Background: Mobile health (mHealth) technology is used in primary healthcare to improve the delivery and organisation of services, and communication on all levels. mHealth effectiveness reviews attest to the ubiquitous and diverse nature of these technologies, and show mixed results of its effectiveness. These reviews should be supplemented with describing and understanding the facilitators and barriers to the successful use of mHealth.
Objectives: This review seeks to identify, appraise and synthesise qualitative research evidence on healthcare workers’ perceptions and experiences regarding their use of mHealth technologies to deliver primary healthcare services. It further aims to identify hypotheses about why some technologies are more effective than others.
Methods: The review team independently double-screened the abstracts, titles and full texts for inclusion, and two reviewers will independently do peer-data extraction for the included studies. A thematic content analysis will be used to analyse the data from these studies. We will apply the CERQual methodology to assess and describe the level of confidence that can be place in the findings from our review.
Results: We included 46 full texts from the 3655 titles/abstracts we screened, and are at the data-extraction stage. We will present the full results at the Summit. A preliminary reading of the included studies suggests: (i) healthcare workers have mostly positive views on using mHealth; (ii) successful implementation requires integration with the broader health system in which it is used; and, (ii) barriers are related to operational challenges such as poor connectivity and maintenance costs.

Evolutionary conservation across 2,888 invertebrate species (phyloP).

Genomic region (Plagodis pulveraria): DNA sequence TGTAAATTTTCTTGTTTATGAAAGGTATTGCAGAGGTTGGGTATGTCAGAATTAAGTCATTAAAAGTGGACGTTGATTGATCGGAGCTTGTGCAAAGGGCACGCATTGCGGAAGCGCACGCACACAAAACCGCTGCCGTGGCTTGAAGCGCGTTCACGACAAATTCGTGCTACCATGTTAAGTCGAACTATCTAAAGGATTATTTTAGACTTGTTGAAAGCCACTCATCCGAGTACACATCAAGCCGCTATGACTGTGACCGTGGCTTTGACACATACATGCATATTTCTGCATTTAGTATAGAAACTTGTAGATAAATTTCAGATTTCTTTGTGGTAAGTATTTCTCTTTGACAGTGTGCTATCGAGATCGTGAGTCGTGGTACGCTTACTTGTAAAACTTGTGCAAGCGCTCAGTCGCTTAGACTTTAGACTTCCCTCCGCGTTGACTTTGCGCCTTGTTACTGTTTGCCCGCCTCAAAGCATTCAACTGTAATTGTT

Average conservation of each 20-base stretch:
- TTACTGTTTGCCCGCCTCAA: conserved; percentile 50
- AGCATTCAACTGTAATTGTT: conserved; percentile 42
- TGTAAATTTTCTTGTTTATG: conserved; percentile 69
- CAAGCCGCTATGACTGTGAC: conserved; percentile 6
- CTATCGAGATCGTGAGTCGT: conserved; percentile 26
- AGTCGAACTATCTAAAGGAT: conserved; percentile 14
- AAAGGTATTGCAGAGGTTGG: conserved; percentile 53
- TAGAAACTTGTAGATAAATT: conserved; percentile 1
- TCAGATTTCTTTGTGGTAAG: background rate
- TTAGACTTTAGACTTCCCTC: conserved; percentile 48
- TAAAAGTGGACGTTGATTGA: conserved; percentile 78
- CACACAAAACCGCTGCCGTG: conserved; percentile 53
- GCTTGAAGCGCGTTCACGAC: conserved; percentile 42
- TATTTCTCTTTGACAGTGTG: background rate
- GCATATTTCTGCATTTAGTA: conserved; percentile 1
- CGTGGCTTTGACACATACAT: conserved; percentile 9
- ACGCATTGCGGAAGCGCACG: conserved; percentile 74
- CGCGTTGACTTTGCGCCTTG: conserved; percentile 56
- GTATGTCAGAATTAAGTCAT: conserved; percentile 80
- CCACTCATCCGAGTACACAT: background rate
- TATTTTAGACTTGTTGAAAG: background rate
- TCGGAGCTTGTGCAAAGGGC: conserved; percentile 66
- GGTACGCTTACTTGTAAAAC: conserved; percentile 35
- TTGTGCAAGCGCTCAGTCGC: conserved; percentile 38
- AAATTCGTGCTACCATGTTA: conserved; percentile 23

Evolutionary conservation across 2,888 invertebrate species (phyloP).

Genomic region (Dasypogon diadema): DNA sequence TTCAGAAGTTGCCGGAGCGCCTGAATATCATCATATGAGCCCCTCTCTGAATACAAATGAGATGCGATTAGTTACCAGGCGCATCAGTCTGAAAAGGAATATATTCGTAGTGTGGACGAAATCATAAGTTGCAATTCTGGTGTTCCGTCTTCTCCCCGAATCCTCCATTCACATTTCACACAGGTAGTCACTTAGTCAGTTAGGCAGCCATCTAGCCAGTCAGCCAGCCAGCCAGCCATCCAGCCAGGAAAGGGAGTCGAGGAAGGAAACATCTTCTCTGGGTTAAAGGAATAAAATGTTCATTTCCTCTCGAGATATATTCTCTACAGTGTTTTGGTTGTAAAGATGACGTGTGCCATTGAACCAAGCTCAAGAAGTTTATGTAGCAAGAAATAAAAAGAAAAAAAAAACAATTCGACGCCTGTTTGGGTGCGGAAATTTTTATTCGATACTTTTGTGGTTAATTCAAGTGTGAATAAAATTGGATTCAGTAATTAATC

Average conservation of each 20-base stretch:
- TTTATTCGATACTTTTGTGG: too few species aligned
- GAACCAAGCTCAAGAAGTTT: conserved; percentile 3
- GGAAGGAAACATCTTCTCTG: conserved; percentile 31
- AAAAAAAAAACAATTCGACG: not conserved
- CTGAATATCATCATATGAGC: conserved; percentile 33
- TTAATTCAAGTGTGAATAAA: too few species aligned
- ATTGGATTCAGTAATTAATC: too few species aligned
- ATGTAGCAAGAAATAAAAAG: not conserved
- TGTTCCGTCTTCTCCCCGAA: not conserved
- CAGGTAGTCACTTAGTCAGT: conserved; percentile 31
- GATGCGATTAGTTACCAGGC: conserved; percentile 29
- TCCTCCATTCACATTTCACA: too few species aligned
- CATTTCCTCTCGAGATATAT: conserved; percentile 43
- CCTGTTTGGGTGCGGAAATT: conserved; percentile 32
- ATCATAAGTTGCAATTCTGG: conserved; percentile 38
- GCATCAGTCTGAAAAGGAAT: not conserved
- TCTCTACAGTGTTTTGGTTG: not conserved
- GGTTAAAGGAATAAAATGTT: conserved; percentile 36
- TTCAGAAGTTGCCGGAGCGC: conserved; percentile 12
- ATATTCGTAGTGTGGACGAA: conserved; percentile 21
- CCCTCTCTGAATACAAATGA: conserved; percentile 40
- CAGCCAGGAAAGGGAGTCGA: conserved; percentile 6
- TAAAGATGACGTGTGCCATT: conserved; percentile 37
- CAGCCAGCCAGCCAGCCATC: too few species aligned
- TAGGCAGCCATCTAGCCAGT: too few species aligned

Conclusions: mHealth has become entrenched in the delivery of primary healthcare services. Identifying the facilitators and barriers to the efficient use of these technologies, as reported in the experiences and perceptions of those using it to deliver healthcare, may contribute to understanding the mixed results of effectiveness studies.